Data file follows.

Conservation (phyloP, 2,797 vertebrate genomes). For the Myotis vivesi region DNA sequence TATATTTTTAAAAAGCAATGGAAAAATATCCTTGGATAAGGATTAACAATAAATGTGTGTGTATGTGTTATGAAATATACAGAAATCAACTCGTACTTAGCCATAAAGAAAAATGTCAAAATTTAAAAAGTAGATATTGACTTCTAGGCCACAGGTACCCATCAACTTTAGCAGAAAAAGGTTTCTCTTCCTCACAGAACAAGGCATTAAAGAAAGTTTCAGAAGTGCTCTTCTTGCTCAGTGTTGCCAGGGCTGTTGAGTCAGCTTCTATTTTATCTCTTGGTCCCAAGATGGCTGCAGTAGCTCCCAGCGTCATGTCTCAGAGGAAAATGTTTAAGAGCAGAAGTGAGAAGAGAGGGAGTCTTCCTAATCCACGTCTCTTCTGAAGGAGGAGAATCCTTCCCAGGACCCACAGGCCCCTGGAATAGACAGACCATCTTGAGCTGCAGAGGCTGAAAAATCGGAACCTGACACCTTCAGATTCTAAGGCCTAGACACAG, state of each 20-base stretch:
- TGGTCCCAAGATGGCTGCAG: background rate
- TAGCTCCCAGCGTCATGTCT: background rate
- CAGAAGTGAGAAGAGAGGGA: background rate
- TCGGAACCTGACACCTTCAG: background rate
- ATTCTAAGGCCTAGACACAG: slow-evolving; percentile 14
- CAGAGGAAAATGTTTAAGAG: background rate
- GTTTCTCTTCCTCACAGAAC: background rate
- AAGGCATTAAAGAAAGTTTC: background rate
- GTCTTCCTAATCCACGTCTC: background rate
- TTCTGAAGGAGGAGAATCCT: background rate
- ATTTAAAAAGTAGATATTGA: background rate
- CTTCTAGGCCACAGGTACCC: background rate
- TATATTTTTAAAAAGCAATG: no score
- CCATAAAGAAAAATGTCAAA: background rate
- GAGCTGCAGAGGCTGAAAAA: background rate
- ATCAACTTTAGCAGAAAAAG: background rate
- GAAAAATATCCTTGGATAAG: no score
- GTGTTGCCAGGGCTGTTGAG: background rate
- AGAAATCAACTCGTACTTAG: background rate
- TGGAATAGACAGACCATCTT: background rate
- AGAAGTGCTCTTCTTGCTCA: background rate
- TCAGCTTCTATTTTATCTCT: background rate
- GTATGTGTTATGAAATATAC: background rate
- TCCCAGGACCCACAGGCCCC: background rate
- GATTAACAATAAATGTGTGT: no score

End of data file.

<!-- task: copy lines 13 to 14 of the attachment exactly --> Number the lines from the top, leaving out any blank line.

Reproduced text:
- CTTCTAGGCCACAGGTACCC: background rate
- TATATTTTTAAAAAGCAATG: no score